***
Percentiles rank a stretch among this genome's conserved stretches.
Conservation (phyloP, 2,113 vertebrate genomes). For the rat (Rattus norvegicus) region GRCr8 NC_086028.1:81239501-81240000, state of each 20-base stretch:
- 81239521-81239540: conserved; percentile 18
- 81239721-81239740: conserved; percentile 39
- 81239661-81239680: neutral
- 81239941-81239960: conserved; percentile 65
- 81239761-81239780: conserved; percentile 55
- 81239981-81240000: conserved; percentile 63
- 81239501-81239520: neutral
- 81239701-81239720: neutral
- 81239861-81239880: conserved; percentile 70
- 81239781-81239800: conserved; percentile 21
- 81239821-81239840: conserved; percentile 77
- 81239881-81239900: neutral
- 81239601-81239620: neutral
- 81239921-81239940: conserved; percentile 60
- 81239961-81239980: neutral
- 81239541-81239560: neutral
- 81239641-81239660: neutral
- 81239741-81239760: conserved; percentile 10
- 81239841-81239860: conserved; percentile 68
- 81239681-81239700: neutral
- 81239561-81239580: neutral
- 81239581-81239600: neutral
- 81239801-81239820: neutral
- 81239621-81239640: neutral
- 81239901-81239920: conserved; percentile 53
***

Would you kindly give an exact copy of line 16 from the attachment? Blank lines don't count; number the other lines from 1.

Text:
- 81239921-81239940: conserved; percentile 60